University of California San Francisco
Nanoscale Construction with DNA
The programmability of DNA makes it an attractive material for constructing intricate nanoscale shapes. One method for creating these structures is DNA origami, in which a multiple-kilobase single-stranded ‘scaffold’ is folded into a custom nanoscale shape by interacting with hundreds of short oligonucleotide ‘staple’ strands. I will talk about our efforts to realize demand-meeting applications with this method, including our recent development of nanoscale devices to mimic cell‐signaling stimulation carried out by our own immune systems.
The University of Auckland
The Quest for Quantum Randomness
Computation can be dramatically enhanced by randomness, so random bits are in high demand. However, true randomness does not exist neither mathematically nor in nature. Randomness is unpredictability with respect to the intended theory and measurement, hence there are only degrees of randomness, in a non-ending increasing scale. Computer generated randomness—which sits at the bottom of the scale—has known pitfalls, so new forms of randomness are being intensively investigated.
We survey recent results regarding the quality of quantum randomness based on the notion of value indefinite observable. We show that the outcome of a measurement of such an observable is maximally unpredictable which implies that quantum randomness is highly incomputable.
Some consequences for quantum random number generation and hypercomputation are briefly discussed. Finally, we speculate about the possible role of quantum randomness in enhancing the efficiency of the energy transfer in photosynthesis.
Single-molecule Observation in the DNA Origami Nanostructures
Direct observation of the movement of biomolecules including enzymes and DNAs should be one of the ultimate goals for investigating the detailed mechanical behavior of the molecules during the reactions. We designed various DNA nanostructures using DNA origami method for the preparation of single-molecule observation scaffolds. Using the designed DNA scaffold and high-speed atomic force microscopy (AFM), the single-molecule behaviors of the DNA modifying enzymes, repair enzymes, and recombinases were observed in the target double-stranded DNAs placed in the DNA frame structure. DNA structural changes including G-quadruplex formation and B-Z DNA conformational change were also visualized. Using this system, we observed the photo-induced DNA hybridization and dissociation by detecting the global structural changes of the incorporated two dsDNAs in the DNA frame structure. A pair of azobenzene-modified oligonucleotides (ODNs) was employed, which forms duplex in the trans-form and dissociates in the cis-form. During UV-irradiation, hybridized azobenzene-modified ODNs at the center dissociated, and the subsequent visible-light irradiation induced the hybridization of the photoresponsive ODNs, meaning that the reversed switching behavior such as the hybridization and dissociation was directly visualized at the single-molecule level. These photoresponsive ODNs were also used for controlling assembly and disassembly of the hexagonal DNA origami structures with photoirradiation. The combination of the designed DNA scaffold modified with target DNA strands and high-speed AFM is valuable for visualizing and analyzing the single enzymatic and chemical reactions.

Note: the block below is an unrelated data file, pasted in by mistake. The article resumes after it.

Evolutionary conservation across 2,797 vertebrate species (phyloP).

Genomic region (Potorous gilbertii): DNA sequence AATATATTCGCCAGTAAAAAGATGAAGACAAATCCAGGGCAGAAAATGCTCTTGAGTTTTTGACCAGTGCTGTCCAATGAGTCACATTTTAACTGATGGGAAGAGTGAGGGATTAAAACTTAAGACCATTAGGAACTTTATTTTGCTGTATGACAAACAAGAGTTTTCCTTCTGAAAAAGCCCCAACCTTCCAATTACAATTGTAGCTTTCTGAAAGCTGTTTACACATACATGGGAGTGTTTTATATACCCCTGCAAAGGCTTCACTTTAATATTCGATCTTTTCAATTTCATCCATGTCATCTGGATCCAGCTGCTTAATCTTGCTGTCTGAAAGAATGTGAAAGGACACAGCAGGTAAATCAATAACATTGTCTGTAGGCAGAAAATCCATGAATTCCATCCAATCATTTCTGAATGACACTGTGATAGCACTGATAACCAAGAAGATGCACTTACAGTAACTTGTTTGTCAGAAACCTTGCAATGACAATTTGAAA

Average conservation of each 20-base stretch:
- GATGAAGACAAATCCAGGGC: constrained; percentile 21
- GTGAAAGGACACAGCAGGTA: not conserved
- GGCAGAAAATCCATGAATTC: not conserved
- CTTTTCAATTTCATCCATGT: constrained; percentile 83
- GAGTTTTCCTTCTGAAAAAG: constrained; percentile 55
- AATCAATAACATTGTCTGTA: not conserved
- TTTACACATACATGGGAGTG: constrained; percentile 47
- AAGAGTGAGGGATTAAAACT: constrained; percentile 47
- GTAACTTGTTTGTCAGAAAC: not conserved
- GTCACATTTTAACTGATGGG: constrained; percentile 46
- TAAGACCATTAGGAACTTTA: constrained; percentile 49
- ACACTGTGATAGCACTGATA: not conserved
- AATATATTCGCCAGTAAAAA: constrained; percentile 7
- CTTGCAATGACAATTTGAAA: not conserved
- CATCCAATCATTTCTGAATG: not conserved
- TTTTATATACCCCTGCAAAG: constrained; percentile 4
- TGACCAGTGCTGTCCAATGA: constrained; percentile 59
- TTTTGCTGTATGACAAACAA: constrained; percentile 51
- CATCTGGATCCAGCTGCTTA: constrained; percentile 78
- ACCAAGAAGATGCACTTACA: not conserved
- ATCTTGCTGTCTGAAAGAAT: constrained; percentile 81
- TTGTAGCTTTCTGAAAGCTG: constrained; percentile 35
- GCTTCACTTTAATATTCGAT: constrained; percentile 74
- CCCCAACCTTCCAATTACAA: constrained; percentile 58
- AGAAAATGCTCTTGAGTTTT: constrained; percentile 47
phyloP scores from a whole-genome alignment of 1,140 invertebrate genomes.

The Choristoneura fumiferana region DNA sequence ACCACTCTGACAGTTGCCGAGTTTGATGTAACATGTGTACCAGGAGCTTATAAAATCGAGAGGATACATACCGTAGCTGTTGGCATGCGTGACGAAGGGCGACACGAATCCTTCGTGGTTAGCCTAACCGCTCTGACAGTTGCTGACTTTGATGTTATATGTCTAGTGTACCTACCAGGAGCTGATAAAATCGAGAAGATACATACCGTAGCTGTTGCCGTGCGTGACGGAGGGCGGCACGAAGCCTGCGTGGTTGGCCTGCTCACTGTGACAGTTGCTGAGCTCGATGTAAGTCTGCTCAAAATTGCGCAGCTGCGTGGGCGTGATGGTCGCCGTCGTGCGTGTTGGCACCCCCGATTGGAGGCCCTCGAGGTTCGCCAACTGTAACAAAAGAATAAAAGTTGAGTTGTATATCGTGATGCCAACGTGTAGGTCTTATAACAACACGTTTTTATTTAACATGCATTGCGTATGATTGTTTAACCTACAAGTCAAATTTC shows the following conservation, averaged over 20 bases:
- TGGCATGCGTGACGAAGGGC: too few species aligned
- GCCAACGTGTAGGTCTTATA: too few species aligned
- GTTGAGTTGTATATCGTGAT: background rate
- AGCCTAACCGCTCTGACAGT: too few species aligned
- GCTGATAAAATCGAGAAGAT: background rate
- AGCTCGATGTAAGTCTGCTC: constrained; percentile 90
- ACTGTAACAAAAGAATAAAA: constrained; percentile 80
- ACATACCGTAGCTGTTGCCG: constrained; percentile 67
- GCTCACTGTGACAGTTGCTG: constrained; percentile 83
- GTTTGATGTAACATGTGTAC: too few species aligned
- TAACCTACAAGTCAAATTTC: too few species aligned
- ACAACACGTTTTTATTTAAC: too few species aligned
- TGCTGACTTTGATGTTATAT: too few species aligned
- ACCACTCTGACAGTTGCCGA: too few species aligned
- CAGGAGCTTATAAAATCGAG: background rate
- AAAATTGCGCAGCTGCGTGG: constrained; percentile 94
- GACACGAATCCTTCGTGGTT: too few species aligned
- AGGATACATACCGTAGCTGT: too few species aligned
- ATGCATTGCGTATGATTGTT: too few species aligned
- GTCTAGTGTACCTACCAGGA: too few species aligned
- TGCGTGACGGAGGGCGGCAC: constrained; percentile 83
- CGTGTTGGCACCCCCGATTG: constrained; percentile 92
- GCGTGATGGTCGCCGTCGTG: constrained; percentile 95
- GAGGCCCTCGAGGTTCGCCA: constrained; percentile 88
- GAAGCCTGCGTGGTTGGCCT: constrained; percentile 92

Nucleic acid design rules from a massive open laboratory